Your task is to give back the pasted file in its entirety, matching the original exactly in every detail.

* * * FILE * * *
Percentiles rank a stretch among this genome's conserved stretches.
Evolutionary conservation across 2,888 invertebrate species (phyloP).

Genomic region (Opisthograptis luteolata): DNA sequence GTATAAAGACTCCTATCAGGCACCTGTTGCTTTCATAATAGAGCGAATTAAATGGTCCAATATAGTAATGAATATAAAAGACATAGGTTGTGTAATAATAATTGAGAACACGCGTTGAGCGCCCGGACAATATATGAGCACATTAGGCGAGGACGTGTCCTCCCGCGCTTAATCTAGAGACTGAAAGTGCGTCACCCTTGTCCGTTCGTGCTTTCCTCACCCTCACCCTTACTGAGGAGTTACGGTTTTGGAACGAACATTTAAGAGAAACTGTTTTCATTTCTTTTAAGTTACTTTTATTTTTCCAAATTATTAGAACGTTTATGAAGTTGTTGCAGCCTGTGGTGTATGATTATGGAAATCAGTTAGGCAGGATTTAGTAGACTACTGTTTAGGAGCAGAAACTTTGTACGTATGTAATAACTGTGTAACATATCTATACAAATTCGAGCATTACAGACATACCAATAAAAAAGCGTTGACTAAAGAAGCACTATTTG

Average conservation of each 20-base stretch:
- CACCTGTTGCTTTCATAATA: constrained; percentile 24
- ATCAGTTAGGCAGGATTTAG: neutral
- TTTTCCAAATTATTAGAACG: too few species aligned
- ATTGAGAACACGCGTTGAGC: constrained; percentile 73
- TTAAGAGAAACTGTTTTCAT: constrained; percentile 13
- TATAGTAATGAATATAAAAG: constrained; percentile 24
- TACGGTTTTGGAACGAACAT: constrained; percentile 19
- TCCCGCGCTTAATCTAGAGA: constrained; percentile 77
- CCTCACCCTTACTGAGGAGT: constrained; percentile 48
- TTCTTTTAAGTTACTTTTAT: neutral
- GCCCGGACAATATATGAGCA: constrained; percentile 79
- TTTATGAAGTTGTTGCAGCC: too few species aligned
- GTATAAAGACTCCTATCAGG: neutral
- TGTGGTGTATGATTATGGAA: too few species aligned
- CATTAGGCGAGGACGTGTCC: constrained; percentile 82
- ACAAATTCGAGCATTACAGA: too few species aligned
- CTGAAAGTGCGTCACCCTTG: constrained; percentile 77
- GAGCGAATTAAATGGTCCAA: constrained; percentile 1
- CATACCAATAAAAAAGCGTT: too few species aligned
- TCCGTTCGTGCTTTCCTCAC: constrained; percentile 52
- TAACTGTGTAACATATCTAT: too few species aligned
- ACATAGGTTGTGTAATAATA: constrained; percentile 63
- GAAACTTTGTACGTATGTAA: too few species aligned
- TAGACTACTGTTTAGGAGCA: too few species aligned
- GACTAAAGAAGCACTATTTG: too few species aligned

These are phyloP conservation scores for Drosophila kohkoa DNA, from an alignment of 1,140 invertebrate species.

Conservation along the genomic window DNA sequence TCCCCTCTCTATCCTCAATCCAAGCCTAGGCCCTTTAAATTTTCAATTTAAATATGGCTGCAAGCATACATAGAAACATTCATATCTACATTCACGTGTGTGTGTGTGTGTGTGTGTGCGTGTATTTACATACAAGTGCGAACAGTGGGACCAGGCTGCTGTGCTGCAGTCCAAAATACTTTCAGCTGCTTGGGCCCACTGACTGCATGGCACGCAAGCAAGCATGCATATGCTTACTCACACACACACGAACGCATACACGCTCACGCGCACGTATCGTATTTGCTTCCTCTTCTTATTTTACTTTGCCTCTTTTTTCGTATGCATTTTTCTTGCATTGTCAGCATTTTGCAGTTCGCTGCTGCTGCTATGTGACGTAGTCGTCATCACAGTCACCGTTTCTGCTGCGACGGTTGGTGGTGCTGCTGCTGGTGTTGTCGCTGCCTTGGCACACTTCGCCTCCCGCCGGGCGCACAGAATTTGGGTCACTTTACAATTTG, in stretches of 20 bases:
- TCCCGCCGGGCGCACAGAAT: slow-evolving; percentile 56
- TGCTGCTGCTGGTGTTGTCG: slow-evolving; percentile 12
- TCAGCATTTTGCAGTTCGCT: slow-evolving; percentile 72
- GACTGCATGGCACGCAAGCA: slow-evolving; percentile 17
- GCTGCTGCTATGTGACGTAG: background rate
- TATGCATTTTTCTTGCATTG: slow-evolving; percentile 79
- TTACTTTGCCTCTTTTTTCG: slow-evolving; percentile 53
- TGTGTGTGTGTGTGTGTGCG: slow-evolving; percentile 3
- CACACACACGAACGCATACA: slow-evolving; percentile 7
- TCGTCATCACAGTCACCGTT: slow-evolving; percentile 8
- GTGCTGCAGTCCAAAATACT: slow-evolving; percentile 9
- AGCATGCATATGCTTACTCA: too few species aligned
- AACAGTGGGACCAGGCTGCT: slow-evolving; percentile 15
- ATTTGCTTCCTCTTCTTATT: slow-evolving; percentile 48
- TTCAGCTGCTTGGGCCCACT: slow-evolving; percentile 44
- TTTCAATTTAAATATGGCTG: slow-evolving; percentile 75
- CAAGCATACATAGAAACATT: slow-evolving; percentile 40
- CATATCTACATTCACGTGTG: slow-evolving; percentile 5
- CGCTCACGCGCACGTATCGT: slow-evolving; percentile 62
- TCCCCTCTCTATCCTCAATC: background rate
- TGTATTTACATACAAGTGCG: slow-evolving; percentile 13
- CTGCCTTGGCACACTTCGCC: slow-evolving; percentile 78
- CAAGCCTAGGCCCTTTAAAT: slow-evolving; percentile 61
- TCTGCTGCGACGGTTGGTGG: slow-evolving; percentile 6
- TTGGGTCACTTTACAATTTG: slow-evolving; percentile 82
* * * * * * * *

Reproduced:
Percentiles rank a stretch among this genome's conserved stretches.
Evolutionary conservation across 2,888 invertebrate species (phyloP).

Genomic region (Opisthograptis luteolata): DNA sequence GTATAAAGACTCCTATCAGGCACCTGTTGCTTTCATAATAGAGCGAATTAAATGGTCCAATATAGTAATGAATATAAAAGACATAGGTTGTGTAATAATAATTGAGAACACGCGTTGAGCGCCCGGACAATATATGAGCACATTAGGCGAGGACGTGTCCTCCCGCGCTTAATCTAGAGACTGAAAGTGCGTCACCCTTGTCCGTTCGTGCTTTCCTCACCCTCACCCTTACTGAGGAGTTACGGTTTTGGAACGAACATTTAAGAGAAACTGTTTTCATTTCTTTTAAGTTACTTTTATTTTTCCAAATTATTAGAACGTTTATGAAGTTGTTGCAGCCTGTGGTGTATGATTATGGAAATCAGTTAGGCAGGATTTAGTAGACTACTGTTTAGGAGCAGAAACTTTGTACGTATGTAATAACTGTGTAACATATCTATACAAATTCGAGCATTACAGACATACCAATAAAAAAGCGTTGACTAAAGAAGCACTATTTG

Average conservation of each 20-base stretch:
- CACCTGTTGCTTTCATAATA: constrained; percentile 24
- ATCAGTTAGGCAGGATTTAG: neutral
- TTTTCCAAATTATTAGAACG: too few species aligned
- ATTGAGAACACGCGTTGAGC: constrained; percentile 73
- TTAAGAGAAACTGTTTTCAT: constrained; percentile 13
- TATAGTAATGAATATAAAAG: constrained; percentile 24
- TACGGTTTTGGAACGAACAT: constrained; percentile 19
- TCCCGCGCTTAATCTAGAGA: constrained; percentile 77
- CCTCACCCTTACTGAGGAGT: constrained; percentile 48
- TTCTTTTAAGTTACTTTTAT: neutral
- GCCCGGACAATATATGAGCA: constrained; percentile 79
- TTTATGAAGTTGTTGCAGCC: too few species aligned
- GTATAAAGACTCCTATCAGG: neutral
- TGTGGTGTATGATTATGGAA: too few species aligned
- CATTAGGCGAGGACGTGTCC: constrained; percentile 82
- ACAAATTCGAGCATTACAGA: too few species aligned
- CTGAAAGTGCGTCACCCTTG: constrained; percentile 77
- GAGCGAATTAAATGGTCCAA: constrained; percentile 1
- CATACCAATAAAAAAGCGTT: too few species aligned
- TCCGTTCGTGCTTTCCTCAC: constrained; percentile 52
- TAACTGTGTAACATATCTAT: too few species aligned
- ACATAGGTTGTGTAATAATA: constrained; percentile 63
- GAAACTTTGTACGTATGTAA: too few species aligned
- TAGACTACTGTTTAGGAGCA: too few species aligned
- GACTAAAGAAGCACTATTTG: too few species aligned

These are phyloP conservation scores for Drosophila kohkoa DNA, from an alignment of 1,140 invertebrate species.

Conservation along the genomic window DNA sequence TCCCCTCTCTATCCTCAATCCAAGCCTAGGCCCTTTAAATTTTCAATTTAAATATGGCTGCAAGCATACATAGAAACATTCATATCTACATTCACGTGTGTGTGTGTGTGTGTGTGTGCGTGTATTTACATACAAGTGCGAACAGTGGGACCAGGCTGCTGTGCTGCAGTCCAAAATACTTTCAGCTGCTTGGGCCCACTGACTGCATGGCACGCAAGCAAGCATGCATATGCTTACTCACACACACACGAACGCATACACGCTCACGCGCACGTATCGTATTTGCTTCCTCTTCTTATTTTACTTTGCCTCTTTTTTCGTATGCATTTTTCTTGCATTGTCAGCATTTTGCAGTTCGCTGCTGCTGCTATGTGACGTAGTCGTCATCACAGTCACCGTTTCTGCTGCGACGGTTGGTGGTGCTGCTGCTGGTGTTGTCGCTGCCTTGGCACACTTCGCCTCCCGCCGGGCGCACAGAATTTGGGTCACTTTACAATTTG, in stretches of 20 bases:
- TCCCGCCGGGCGCACAGAAT: slow-evolving; percentile 56
- TGCTGCTGCTGGTGTTGTCG: slow-evolving; percentile 12
- TCAGCATTTTGCAGTTCGCT: slow-evolving; percentile 72
- GACTGCATGGCACGCAAGCA: slow-evolving; percentile 17
- GCTGCTGCTATGTGACGTAG: background rate
- TATGCATTTTTCTTGCATTG: slow-evolving; percentile 79
- TTACTTTGCCTCTTTTTTCG: slow-evolving; percentile 53
- TGTGTGTGTGTGTGTGTGCG: slow-evolving; percentile 3
- CACACACACGAACGCATACA: slow-evolving; percentile 7
- TCGTCATCACAGTCACCGTT: slow-evolving; percentile 8
- GTGCTGCAGTCCAAAATACT: slow-evolving; percentile 9
- AGCATGCATATGCTTACTCA: too few species aligned
- AACAGTGGGACCAGGCTGCT: slow-evolving; percentile 15
- ATTTGCTTCCTCTTCTTATT: slow-evolving; percentile 48
- TTCAGCTGCTTGGGCCCACT: slow-evolving; percentile 44
- TTTCAATTTAAATATGGCTG: slow-evolving; percentile 75
- CAAGCATACATAGAAACATT: slow-evolving; percentile 40
- CATATCTACATTCACGTGTG: slow-evolving; percentile 5
- CGCTCACGCGCACGTATCGT: slow-evolving; percentile 62
- TCCCCTCTCTATCCTCAATC: background rate
- TGTATTTACATACAAGTGCG: slow-evolving; percentile 13
- CTGCCTTGGCACACTTCGCC: slow-evolving; percentile 78
- CAAGCCTAGGCCCTTTAAAT: slow-evolving; percentile 61
- TCTGCTGCGACGGTTGGTGG: slow-evolving; percentile 6
- TTGGGTCACTTTACAATTTG: slow-evolving; percentile 82